Friday the 13th, Part V: A New Beginning: Deluxe Edition
The infamous "Fake Jason" entry in the series, "Friday the 13th, Part V: A New Beginning" is, in a sense, unfairly reviled among slasher fans.
Yes, the kills are relatively weak, and Tommy Jarvis' character arc takes an oddball turn, but provides some of the best intentionally unintentional comedy in the series.
The film's main action picks up several years after the events of "The Final Chapter." Tommy (played now by John Shepard, though Corey Feldman makes a brief appearance in a dream sequence at the start of the film) is several years older, still scarred by his encounter with Jason. He's at a rural halfway house sort of location for troubled teens, and soon one of the "guests" murders another.
Soon, the bodies start piling up, and Tommy, as well as the local sheriff, suspects Jason.
An interesting bit of (lack of) continuity exists in dialog form, as a character claims that Jason was cremated and is "a handful of ash" (In Part VI, however, we discover that he is indeed more or less in tact in body). That, however, does not stop someone from killing local teens.
Among the film's memorable characters are white trash landowners Ethel and her son Junior, who give the film's two most inspired performances. They are, simply put, incredible in their roles, arguably the two funniest characters in the series.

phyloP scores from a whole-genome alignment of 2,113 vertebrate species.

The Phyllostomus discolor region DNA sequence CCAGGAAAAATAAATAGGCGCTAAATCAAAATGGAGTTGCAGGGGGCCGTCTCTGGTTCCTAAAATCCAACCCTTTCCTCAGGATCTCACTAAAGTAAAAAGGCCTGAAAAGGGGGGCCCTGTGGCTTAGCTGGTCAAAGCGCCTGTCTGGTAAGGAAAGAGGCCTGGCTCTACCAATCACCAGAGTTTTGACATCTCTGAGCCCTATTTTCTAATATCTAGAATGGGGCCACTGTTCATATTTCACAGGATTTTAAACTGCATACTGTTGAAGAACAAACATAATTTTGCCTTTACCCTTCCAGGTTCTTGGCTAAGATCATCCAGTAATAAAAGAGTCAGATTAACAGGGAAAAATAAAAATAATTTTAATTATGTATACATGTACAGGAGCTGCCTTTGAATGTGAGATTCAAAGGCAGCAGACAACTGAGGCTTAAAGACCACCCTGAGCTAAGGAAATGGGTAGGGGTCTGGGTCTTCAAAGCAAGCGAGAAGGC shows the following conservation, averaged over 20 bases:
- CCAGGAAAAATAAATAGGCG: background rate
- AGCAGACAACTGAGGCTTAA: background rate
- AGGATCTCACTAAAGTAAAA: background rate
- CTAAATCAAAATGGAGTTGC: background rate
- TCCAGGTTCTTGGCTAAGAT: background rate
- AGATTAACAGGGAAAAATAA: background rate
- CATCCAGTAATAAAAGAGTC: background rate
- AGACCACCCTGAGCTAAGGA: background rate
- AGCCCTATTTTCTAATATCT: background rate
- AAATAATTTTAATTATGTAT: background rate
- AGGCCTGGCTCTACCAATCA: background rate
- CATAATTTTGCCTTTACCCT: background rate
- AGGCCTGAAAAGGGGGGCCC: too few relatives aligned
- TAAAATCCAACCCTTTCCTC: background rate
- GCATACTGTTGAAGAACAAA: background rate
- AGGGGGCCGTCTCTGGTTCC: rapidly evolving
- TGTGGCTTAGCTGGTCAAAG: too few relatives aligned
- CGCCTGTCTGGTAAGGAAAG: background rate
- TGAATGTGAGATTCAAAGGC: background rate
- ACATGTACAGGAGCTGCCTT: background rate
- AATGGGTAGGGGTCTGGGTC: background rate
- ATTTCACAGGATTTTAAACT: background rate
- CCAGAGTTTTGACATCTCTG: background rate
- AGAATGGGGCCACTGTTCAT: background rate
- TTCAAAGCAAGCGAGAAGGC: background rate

Ethel and Junior own the land that neighbors the "looney bin," (as Ethel puts it), and are none too happy to find out that some of the teens are using her woods as a place for romantic interludes.
Also there's Demon (Miguel A. Nunez Jr.), brother of "Reggie the Reckless" (Shavar Ross), who is a walking, talking parody of the 80s smack in the middle of it. He wears a leather jumpsuit, and in his lone scene has to gingerly run to his trailer park's tin outhouse, where he soon finds love with his girlfriend singing a strange duet before falling victim to Jason.
The horror aspects, yes, are rather dull, with a couple of memorable kills, but nothing the other films haven't replicated or improved on. The Jason character, and the final reveal that answers whether it's Jason or an impostor, is an admittedly lame twist in the story that is explained in dialog and by a wallet (that bears a photo of the killer himself--why would someone keep a photo of themself in their wallet?--as well as his motivation).
There's also a strange cliffhanger ending that both makes sense and is nonsensical at the same time, but is ignored completely in Part VI.
DVD extras include a commentary featuring the director and cast, but there's little of substance discussed. It's mostly a fond remember when conversation, followed by jokes setting up the kills.
This disc also follows the extras pattern of the previous entries in the series, with a making-of documentary, another in the "Lost Tales From Camp Blood" series of shorts, another Crystal Lake mockumentary, and an original trailer.
Overall, this is one of the weaker entries in the series, but still watchable on several levels, and the extras are solid if unspectacular. Completists especially will want this one, but it's a worthwhile purchase.
Film and extras: 3 Yaps out of 5